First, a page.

The Andaman Coast
3-16 June 2008
Arriving back on the mainland we headed back to Talkoo resort and our delightful pink dolphins! We have obviously set them thinking as they are actively promoting camping now and have cleared some spaces for camp sites so, if you want to camp in the Khanom area they’re definitely worth a look! Their website is apparently under construction but if you google Talkoo Resort Khanom a few weeks hence it should be up and running. A great spot ..having the pool to ourselves was a nice touch though we can’t guarantee that one!
The drive across from the east to the west or Andaman coast only took about 3 hours and the roads here continue to be really good. First stop was the town of
On Saturday 7 June we headed on to Ko Lanta an island to the south connected by the car ferry. On the way we passed a bird singing contest and pulled over to have a look. Just like the east coast of
We headed on and boarded the car ferry for the short trip over to Lanta. We migrated straight to the south of the island where the development is less pronounced. The Tsunami caused some damage here and on this side of the coast in general (though nothing like the devastation in Sumatra) and on our travels we saw many warning systems and signs in place, far more than in
We also visited the nearby Watt Tham Seua or
The real challenge of the place lies in an incredibly arduous stairway up to the top of the hill where there are various shrines and statues notably a big Buddha. The peak is 600m but the steps (1237 in all and believe me we felt them!) were often very steep like a stone ladder. It was not helped by the fact that a) it was stinking hot so you only had to move to break into a sweat and b) as darkness fell we were harassed by a troop of monkeys …as mentioned previously I have had a few bad monkey experiences and cannot warm to the little beggars at all. There was one point half way up when I wasn’t sure whether I should abandon climb but I persevered and the view at the top was amazing. Our legs were very sore next day!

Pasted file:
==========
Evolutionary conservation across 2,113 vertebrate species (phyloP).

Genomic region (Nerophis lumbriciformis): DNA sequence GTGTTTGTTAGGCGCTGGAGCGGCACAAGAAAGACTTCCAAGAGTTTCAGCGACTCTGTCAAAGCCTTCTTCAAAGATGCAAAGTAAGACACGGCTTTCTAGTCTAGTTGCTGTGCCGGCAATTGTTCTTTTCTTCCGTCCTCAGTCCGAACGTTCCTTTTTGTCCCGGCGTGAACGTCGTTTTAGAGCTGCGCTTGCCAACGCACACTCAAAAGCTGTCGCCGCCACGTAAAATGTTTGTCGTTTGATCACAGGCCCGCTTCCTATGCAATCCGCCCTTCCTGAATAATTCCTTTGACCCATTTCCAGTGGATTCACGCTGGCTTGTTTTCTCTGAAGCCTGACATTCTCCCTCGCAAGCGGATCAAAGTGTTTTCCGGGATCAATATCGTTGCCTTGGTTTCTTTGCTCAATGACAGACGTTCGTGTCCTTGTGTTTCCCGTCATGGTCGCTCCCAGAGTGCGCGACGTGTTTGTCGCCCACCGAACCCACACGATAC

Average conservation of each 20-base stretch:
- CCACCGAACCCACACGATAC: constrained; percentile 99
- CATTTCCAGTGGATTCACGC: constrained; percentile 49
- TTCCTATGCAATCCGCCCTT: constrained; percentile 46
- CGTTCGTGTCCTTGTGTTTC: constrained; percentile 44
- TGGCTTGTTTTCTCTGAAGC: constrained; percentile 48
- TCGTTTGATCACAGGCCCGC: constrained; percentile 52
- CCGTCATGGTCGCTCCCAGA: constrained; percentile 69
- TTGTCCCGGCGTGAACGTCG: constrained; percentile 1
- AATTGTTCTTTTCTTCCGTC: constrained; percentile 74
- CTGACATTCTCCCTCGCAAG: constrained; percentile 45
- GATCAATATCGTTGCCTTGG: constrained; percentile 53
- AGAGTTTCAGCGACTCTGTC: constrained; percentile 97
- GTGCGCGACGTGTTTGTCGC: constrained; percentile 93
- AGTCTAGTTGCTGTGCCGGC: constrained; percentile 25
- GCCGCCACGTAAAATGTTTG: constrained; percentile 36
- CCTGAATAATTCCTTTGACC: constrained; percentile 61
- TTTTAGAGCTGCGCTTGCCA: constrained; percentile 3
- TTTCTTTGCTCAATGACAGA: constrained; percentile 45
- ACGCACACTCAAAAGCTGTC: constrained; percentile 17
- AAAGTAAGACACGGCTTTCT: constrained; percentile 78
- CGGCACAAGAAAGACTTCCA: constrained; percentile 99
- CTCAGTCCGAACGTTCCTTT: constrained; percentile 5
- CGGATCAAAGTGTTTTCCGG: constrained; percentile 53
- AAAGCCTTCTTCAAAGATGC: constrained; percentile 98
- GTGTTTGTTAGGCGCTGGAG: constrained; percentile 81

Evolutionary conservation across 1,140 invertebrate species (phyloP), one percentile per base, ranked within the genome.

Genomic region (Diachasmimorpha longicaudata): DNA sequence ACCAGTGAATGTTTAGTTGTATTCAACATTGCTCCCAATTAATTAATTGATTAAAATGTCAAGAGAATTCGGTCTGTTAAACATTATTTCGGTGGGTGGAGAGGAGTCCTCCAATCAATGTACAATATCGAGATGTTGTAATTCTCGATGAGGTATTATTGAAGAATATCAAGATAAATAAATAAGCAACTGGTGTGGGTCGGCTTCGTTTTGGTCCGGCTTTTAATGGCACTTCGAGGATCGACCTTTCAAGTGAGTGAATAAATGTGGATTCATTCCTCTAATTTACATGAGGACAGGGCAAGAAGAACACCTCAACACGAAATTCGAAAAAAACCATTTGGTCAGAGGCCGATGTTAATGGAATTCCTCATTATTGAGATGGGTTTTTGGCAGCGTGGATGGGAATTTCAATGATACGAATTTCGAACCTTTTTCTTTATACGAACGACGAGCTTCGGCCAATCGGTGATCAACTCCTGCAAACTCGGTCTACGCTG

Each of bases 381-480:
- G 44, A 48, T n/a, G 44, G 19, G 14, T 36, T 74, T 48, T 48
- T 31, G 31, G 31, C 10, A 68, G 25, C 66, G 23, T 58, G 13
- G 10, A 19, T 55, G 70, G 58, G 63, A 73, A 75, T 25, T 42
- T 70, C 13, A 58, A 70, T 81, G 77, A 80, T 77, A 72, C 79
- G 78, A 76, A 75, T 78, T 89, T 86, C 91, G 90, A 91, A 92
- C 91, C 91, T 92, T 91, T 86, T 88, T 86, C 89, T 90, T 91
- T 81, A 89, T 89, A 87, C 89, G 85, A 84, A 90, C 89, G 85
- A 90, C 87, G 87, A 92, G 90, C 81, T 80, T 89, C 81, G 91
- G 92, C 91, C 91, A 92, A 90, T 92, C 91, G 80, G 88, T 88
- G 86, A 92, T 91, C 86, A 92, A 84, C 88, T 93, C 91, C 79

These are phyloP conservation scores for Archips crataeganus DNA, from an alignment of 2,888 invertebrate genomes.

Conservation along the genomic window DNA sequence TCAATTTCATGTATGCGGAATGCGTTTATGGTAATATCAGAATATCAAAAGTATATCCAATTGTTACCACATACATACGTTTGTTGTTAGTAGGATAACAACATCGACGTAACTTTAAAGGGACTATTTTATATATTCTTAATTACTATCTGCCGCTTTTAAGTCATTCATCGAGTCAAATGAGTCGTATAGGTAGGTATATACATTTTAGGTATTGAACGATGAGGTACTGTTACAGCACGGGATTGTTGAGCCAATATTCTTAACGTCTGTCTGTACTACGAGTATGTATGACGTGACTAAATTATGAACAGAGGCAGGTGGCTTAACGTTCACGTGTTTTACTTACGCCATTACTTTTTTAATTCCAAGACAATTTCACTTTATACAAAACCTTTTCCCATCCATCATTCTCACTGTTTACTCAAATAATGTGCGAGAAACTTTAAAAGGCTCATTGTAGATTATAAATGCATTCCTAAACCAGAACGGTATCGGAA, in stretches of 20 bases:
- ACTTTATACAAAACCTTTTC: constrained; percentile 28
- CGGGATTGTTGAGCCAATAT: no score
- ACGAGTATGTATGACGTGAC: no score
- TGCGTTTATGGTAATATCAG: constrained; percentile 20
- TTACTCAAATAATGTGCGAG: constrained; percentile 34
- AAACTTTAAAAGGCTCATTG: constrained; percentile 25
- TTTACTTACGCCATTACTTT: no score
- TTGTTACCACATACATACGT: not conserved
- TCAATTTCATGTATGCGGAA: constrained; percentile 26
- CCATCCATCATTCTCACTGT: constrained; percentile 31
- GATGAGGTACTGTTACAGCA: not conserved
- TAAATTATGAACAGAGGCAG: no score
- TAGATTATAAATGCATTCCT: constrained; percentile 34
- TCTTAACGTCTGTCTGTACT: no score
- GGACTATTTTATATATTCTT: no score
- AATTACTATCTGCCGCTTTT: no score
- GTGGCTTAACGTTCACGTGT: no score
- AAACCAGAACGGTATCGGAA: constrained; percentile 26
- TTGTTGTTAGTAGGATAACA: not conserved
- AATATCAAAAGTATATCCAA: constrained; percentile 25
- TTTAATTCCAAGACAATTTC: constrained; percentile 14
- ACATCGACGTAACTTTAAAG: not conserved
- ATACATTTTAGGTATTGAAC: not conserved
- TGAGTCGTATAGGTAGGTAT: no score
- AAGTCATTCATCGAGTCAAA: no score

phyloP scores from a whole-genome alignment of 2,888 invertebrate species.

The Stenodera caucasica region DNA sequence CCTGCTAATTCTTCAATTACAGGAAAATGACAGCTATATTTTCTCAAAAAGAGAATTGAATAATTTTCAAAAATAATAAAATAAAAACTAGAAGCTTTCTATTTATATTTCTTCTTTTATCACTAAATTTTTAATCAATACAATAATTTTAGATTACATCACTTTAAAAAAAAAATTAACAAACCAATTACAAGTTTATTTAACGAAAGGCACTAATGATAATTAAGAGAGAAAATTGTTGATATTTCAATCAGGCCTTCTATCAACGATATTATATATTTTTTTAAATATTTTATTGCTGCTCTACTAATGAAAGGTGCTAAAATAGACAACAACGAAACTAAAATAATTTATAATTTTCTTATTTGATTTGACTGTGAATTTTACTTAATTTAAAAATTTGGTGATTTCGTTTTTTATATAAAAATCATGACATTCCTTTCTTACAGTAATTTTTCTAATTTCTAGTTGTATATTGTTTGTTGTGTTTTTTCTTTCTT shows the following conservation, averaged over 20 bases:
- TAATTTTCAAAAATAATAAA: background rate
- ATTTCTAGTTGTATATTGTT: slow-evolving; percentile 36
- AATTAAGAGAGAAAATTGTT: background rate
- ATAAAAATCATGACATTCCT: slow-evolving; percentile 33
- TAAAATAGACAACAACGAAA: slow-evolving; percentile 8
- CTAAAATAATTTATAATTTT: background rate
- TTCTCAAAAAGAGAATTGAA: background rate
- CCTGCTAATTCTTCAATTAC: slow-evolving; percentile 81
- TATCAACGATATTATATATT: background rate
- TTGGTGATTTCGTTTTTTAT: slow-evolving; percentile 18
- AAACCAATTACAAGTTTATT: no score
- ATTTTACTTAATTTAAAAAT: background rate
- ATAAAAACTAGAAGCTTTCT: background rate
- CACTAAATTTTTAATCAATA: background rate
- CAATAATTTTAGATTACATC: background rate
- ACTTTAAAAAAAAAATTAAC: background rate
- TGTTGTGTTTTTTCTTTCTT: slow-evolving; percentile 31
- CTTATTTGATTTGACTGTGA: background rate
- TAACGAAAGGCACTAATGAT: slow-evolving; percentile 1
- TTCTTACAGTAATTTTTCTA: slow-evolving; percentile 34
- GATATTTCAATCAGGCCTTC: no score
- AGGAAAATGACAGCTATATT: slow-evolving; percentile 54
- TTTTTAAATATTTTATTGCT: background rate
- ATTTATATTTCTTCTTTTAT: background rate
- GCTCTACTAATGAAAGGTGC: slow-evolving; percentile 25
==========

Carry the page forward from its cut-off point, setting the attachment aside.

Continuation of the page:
We loved Krabi and particularly Ao Nang but as time was pressing on (and the weather was a bit all over the place!) on Thursday 12 June we headed on up to the tourist centre of Phuket.
We were both actually quite pleasantly surprised by Phuket. I had heard it was a huge touristy area and expected it to be nightmarishly garish, and whilst there were more neon lights girlie bars and unlikely couples (think 20 stone plus tattooed Western men with gorgeous skinny 18 year old Thai girls) than we’d seen so far, the town did have a lot of charm. The explorer who founded Penang actually married a Phuket girl apparently and tried (unsuccessfully!) to make the city part of the “Old Country” and some of the old architecture was very similar to that in
The trip was rounded off with a trip to a huge gem factory (apparently the world’s biggest jewelry store!) where Thai gemstones (Rubies, Sapphires and Emeralds) and pearls are made into jewelry. I think Mr Lee our guide hoped to get a big kick back from the commission for this part of the tour! I bought a small black pearl on a choker …perhaps enough commission for a drink for Mr Lee!
Again the camping Gods were smiling on us and in Phuket which we thought might be a problem we have been spoilt for choice with camp sites. We journeyed on up the coast to the beaches of Karon, Kata, Patong and Surin. All these were beautiful though Patong is a bit too built up for us (though pretty quiet at the moment) the coast line is in parts pretty rugged and unspoilt. At Surin beach there was a magnificent pagola - like structure with the royal crest on it. Andrew jokingly said it was the King's changing room, and from what we later gathered this is pretty much it, when he holidays in the area he greets the people from the balcony. On that note I don't think I've mentioned before but the esteem in which the King is held in Thailand is quite incredible. His picture adorns every home/restaurant/office/roadside (it always has to be hung at a higher level than any other picture) and everyone stands for the national anthem at the cinema. Compared to the UK where most of the monarchy are seen as fair game for the tabloids it is a stark contrast. Anyone being remotely critical of the King in public here is likely to end up in gaol!
Andrew was thrilled that whilst Thailand is not really known as a surf destination the recent trade winds from the Indian ocean have definitely caused the waves to pick up along this stretch of coastline. The current is pretty strong and you are generally warned off swimming but he has managed to get out for a couple of decent surfs, the “biggest and best” it ever gets here according to locals! We also have found the mother of all campsites at Kata Viewpoint, which is between Naihan and Kata Noi beaches and affords a view up the coast to Kata Noi, Kata and Karon beaches. A wonderful view to wake up to, (though you want to check the handbrake thoroughly as we’re right on the cliff edge!!) We met an early morning walker who commented that the only other people in the area who had a view which was (almost) as good as ours were those in the luxury bungalows below us and they were paying 50,000 baht (approx $1600 Aus) per night for the privilege whilst we were paying nothing! Can’t complain about that!! So as at 16 June 2008, we plan to spend another day or so here relaxing on the beach (me) and surfing (Andrew) before heading north up the coast to the